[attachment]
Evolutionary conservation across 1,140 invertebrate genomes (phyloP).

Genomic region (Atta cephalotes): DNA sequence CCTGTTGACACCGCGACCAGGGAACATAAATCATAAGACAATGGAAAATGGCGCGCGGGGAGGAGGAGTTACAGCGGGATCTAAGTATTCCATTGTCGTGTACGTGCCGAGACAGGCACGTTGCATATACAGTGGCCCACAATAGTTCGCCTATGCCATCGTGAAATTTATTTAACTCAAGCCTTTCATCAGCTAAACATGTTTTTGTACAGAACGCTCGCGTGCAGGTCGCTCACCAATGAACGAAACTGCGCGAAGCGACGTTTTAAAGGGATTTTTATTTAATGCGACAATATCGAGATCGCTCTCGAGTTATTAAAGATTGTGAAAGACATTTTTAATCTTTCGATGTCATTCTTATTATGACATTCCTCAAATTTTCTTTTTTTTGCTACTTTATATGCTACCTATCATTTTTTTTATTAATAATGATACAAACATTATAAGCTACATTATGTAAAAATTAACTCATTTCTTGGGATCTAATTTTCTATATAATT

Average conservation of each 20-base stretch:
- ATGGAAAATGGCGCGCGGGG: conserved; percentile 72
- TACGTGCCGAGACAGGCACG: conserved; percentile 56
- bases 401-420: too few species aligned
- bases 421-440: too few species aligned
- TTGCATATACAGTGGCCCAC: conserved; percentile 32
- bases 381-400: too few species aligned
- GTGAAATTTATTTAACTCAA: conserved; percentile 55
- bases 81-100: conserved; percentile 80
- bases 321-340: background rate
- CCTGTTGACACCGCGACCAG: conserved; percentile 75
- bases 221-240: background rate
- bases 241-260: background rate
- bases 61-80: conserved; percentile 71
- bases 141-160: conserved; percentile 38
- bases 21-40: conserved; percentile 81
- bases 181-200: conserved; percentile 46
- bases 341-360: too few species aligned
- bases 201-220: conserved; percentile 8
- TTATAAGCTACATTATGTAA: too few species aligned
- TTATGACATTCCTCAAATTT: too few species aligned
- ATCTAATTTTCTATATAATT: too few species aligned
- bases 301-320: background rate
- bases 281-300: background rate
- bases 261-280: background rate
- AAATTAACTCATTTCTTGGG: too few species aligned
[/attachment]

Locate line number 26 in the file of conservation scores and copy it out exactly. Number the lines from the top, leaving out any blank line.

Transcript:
- bases 281-300: background rate